Could Sleeping Separately Actually Help Your Relationship?
When my partner’s housemate moved out two years ago, we decided it made sense for me to move in. Because my partner’s bedroom has minimal storage options and even less breathing space, I imagined our sleeping arrangement would consist of my curling up in his bed each night and then meandering into the second, more generous room in the mornings. I assumed it would double as space for my excessive wardrobe and a spot for friends to crash.
However, within a few months, a new pattern emerged. We were slumbering in separate beds practically every night. And we loved it.
I was sleeping like a baby and thrilled to have my own little oasis in our cramped home, but sometimes I was bothered by a niggling feeling we were somehow doing it “wrong,” especially when friends gave me questioning looks as I discussed our new arrangement. I couldn’t put my finger on why separate beds were such a taboo: Does dozing off next to your partner have a positive impact on the relationship? Or do couples actually get stronger when they prioritize sleep quality over social norms?
It turns out overnight spooning does bring legitimate relationship benefits. “Sleeping in the same bed can create intimacy and connection,” said Yvonne Filler, a relationship therapist based in London. “Physical touch releases both dopamine and serotonin, which can help us relax and bond with our partner, and for some couples, [chatting in bed at the end of the day] is the only chance for uninterrupted communication.”
But when your sleep quality is detrimentally impacted by your partner due to disorders such as insomnia or restless legs syndrome, schedule differences or even reading in bed or snoozing with a small light on, both physical and relationship health can begin to suffer. “It’s fair to say that sleeping apart from your partner can be a good decision if it means you wake up in a better mood feeling refreshed and well-rested,” said Guy Meadows, Ph.D., a sleep specialist and co-founder of Sleep School. “[That] can only be a good thing for your relationship.”
It’s perfectly possible to sleep separately and retain a healthy connection, and some couples will even come out stronger if sleepless nights were causing resentment and ill-health.
If you struggle to share a bed harmoniously, you’ll probably begin to resent your partner as your health deteriorates due to tiredness. On the other hand, Meadows said, healthy sleep patterns mean you will “experience better mental focus and motivation and feel happier and more emotionally balanced.” So, instead of becoming snappy and bitter with each other, you’ll have a greater capacity to interact in a more positive, loving way throughout the day. Plus, you’ll always have a private sanctuary when you need a little space.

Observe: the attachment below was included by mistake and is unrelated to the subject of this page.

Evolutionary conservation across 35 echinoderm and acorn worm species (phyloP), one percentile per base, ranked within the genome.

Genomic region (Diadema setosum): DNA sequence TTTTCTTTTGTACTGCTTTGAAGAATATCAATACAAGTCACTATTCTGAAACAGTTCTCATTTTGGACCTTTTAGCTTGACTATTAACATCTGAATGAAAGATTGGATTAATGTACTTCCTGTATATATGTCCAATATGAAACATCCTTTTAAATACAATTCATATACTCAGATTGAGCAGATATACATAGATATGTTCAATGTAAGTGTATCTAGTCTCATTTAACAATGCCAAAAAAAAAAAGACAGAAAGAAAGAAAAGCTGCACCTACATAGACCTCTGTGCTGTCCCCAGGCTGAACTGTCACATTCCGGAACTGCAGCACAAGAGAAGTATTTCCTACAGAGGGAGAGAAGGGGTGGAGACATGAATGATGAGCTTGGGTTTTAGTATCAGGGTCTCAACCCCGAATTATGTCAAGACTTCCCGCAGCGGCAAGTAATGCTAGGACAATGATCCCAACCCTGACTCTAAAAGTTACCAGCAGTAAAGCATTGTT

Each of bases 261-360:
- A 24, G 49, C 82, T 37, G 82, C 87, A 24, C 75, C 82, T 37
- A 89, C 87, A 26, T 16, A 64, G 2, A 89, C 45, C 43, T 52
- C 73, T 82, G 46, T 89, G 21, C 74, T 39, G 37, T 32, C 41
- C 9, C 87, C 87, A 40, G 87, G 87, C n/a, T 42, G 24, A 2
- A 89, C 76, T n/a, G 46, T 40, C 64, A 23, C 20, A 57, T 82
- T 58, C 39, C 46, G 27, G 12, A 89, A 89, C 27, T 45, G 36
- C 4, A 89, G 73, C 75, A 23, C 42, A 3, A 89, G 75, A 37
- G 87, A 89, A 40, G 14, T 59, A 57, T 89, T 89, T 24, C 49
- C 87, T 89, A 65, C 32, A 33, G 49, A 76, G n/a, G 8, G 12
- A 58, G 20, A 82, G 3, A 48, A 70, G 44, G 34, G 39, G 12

If you think sharing a bed is harming your health or relationship, Filler recommended a trial “sleep divorce,” with honest communication so that neither party feels hurt or confused—“it should never feel like a punishment,” she added. If one person feels like they’ve been banished from their partner’s bedroom, this can lead to friction and worry, so make sure you agree up front on how the arrangement will work. If you have children, it’s worth including them in some of those discussions, too.
The thought of a sleep divorce may be daunting, but it doesn’t have to spell the end of intimacy. “There is no doubt that the bonds created by sleeping in the same bed can be beneficial for the couple's relationship and help resolve problems and disagreements that have occurred in the day,” Filler said. “But if couples work hard to ensure they have open communication and they are physically affectionate with each other at the end of a day, then the same bonding experience can be achieved.”
While retiring to separate chambers can sometimes indicate a suffering relationship, every couple is different. It’s perfectly possible to sleep separately and retain a healthy connection, and some couples will even come out stronger if sleepless nights were causing resentment and ill-health.
Even if my friends think it’s a little weird, the nights apart have proved beneficial for me and my partner. We both get the rest we need and we always have access to a private space, which has been an unexpected blessing throughout the pandemic. Many couples get their dose of dopamine while snuggling up under the covers; we’ve been able to get ours by making sure we bond before we catch some z's. It may sound old-fashioned or even unromantic, but for us, it works.